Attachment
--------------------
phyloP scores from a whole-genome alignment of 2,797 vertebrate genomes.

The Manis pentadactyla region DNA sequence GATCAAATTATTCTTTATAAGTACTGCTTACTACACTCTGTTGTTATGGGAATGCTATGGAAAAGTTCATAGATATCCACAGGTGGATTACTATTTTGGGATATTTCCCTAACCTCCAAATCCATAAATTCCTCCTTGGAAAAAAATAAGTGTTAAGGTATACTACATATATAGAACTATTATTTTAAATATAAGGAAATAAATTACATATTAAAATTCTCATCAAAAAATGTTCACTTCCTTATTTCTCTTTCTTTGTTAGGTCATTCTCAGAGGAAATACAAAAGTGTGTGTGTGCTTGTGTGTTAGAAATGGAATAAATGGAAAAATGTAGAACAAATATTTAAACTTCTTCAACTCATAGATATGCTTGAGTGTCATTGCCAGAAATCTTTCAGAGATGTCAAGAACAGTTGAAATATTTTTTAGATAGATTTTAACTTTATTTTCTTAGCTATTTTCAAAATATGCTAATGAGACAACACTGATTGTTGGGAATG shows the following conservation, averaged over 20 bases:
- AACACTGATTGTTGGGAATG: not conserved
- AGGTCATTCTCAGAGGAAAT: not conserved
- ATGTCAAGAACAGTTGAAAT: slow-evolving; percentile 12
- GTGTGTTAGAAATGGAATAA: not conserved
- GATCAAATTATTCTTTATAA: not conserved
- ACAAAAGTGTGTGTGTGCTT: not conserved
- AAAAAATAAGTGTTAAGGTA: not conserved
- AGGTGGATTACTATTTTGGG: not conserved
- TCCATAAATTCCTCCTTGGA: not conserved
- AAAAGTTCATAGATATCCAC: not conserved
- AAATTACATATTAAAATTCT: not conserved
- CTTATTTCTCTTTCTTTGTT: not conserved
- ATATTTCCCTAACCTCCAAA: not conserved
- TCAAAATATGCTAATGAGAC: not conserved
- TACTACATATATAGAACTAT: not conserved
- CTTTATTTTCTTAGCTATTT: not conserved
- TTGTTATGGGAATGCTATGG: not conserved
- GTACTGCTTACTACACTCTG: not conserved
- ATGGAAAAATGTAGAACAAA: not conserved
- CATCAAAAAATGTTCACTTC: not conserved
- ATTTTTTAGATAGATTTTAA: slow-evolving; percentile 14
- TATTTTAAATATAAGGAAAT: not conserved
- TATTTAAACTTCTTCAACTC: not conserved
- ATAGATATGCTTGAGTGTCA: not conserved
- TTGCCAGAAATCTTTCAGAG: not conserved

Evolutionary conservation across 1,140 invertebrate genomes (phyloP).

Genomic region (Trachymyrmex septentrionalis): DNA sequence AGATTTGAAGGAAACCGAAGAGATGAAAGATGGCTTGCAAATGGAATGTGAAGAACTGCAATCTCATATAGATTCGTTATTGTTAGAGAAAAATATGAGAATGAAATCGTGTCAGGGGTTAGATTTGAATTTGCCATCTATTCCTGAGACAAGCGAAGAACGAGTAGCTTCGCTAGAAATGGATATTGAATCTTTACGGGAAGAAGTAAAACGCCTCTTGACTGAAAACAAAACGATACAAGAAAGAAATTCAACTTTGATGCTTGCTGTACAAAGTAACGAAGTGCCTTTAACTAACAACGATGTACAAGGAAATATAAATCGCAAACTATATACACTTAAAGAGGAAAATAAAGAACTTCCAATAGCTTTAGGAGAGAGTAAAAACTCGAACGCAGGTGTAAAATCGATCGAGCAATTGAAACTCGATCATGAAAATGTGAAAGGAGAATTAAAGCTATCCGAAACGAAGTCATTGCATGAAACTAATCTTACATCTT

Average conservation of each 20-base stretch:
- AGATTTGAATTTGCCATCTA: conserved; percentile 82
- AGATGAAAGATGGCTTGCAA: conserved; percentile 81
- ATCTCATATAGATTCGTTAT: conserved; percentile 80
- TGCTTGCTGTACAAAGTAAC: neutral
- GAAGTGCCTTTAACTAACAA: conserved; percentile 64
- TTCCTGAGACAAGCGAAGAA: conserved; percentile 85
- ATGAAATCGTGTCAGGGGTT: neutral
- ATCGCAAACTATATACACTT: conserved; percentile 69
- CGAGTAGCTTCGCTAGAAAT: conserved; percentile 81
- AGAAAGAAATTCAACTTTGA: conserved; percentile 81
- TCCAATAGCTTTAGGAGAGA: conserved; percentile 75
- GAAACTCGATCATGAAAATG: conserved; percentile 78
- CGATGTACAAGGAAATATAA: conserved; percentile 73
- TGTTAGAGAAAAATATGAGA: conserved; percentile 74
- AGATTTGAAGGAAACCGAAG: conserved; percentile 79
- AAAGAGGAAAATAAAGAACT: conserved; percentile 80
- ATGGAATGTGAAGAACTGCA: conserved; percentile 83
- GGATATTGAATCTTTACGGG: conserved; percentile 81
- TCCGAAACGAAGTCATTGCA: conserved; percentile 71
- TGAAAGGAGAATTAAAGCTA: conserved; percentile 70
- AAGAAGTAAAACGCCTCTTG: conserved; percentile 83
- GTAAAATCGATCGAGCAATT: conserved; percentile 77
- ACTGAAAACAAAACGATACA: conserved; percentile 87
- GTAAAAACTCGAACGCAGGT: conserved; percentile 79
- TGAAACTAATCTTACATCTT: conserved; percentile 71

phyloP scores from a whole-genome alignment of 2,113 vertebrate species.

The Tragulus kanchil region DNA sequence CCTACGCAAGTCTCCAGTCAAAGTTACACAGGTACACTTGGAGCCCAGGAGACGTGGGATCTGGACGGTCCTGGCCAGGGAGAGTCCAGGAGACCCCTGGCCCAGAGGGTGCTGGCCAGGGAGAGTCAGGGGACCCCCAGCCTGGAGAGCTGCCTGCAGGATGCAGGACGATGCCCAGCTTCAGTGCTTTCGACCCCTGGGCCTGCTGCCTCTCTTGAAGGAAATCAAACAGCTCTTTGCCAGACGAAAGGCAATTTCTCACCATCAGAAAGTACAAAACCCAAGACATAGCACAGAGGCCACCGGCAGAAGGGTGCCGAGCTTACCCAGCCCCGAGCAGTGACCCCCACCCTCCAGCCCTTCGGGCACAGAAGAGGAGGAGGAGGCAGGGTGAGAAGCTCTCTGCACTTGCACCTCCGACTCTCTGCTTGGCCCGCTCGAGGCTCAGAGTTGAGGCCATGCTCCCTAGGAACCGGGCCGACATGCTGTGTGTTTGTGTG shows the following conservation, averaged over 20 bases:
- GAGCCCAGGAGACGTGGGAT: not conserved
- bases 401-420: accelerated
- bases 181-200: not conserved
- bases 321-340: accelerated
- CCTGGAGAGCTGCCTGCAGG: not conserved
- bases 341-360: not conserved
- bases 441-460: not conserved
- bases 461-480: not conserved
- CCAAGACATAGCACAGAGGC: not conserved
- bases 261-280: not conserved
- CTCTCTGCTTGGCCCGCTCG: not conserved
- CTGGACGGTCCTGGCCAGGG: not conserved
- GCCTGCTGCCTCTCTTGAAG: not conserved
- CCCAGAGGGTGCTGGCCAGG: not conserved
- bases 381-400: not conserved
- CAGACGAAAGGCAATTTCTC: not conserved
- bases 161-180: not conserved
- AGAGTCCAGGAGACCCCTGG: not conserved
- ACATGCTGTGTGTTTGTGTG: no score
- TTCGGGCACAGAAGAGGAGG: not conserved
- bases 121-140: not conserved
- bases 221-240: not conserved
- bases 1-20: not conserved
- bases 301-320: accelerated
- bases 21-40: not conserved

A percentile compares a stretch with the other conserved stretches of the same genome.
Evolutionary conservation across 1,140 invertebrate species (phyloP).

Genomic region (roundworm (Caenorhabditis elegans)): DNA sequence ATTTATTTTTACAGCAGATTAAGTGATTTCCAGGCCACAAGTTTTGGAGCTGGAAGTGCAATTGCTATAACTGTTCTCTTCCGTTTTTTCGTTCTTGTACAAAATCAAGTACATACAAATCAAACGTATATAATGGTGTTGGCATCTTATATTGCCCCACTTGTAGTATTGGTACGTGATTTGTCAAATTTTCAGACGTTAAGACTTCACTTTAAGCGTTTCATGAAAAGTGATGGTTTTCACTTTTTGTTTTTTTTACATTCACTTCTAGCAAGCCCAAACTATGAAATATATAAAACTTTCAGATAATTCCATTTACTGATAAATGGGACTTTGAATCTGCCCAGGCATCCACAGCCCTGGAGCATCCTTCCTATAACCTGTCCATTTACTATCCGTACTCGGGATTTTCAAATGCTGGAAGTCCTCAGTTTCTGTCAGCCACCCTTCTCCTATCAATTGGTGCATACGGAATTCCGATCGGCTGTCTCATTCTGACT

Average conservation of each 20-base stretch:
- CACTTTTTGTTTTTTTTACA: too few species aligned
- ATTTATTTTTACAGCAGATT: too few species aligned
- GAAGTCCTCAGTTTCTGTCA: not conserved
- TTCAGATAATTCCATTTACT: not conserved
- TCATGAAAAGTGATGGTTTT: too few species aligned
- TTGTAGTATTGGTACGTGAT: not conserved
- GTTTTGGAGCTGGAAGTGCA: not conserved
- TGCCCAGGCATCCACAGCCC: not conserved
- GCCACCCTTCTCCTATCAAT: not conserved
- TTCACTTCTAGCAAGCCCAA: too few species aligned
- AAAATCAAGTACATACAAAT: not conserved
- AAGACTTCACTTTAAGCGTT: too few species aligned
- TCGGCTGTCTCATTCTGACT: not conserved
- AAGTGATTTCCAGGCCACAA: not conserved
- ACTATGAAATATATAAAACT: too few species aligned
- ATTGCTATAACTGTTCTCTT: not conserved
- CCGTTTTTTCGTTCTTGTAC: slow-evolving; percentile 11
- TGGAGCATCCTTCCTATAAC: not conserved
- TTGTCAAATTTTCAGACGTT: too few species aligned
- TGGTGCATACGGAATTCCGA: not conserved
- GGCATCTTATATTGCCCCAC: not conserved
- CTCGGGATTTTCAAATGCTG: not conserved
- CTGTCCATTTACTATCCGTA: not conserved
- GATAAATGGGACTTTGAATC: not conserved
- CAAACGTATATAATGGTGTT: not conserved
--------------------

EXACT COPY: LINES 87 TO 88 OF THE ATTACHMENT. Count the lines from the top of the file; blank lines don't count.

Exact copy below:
- CACTTTTTGTTTTTTTTACA: too few species aligned
- ATTTATTTTTACAGCAGATT: too few species aligned